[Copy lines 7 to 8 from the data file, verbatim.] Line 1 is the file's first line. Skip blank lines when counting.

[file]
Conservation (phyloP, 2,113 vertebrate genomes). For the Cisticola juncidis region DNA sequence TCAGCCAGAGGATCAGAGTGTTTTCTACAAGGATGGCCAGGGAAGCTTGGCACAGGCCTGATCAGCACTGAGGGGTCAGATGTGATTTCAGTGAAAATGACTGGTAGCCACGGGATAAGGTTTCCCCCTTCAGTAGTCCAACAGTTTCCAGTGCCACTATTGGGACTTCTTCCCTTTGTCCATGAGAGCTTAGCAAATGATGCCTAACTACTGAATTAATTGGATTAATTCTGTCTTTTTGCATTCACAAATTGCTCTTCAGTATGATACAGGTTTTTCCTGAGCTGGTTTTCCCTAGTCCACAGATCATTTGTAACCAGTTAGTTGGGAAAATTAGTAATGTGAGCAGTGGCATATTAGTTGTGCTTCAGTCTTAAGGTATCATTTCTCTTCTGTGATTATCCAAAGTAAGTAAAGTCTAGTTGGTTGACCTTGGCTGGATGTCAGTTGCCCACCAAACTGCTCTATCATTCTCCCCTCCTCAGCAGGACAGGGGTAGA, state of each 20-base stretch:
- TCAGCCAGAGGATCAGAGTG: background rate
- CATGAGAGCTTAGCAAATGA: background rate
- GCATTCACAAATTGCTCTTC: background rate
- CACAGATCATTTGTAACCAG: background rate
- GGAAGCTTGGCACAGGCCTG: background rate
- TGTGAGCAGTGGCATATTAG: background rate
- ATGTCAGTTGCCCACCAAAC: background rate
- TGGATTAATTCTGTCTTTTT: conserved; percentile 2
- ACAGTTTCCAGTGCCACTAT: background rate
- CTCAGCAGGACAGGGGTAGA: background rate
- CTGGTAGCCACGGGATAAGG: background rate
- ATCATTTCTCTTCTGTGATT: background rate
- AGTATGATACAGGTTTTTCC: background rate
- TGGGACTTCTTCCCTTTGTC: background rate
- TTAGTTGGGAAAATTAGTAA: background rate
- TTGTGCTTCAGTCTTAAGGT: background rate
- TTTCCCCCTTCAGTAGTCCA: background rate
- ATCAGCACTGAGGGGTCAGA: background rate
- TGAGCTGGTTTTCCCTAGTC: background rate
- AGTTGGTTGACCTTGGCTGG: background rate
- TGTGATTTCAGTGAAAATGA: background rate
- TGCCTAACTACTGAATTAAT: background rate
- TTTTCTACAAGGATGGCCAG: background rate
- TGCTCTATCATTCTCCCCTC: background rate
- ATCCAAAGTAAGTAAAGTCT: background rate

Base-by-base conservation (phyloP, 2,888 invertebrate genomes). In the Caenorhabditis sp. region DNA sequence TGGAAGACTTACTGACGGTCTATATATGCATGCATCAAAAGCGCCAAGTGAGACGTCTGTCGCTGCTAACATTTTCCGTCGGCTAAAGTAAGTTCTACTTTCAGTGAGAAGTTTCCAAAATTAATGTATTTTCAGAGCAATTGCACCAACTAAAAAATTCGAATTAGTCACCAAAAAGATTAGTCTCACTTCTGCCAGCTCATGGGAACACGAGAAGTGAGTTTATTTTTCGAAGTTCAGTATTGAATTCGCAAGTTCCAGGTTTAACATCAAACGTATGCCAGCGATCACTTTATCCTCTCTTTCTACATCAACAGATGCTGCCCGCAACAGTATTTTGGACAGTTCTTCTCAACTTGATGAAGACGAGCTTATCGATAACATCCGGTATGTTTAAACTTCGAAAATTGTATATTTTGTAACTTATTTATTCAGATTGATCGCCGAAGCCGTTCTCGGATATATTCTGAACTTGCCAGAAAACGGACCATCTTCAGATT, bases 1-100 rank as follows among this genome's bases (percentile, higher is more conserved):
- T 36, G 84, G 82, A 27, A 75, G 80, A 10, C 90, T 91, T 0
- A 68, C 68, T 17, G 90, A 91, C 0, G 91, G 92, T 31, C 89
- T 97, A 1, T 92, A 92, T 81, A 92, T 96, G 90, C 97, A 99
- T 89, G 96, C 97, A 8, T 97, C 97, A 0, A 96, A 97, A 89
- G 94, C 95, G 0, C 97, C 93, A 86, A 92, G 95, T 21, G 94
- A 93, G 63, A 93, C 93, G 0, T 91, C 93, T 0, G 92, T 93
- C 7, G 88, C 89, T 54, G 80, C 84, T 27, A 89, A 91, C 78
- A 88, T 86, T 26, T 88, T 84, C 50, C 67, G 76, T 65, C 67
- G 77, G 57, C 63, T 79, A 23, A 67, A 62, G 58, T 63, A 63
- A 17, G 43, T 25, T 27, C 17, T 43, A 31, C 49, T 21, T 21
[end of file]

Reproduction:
- TGTGAGCAGTGGCATATTAG: background rate
- ATGTCAGTTGCCCACCAAAC: background rate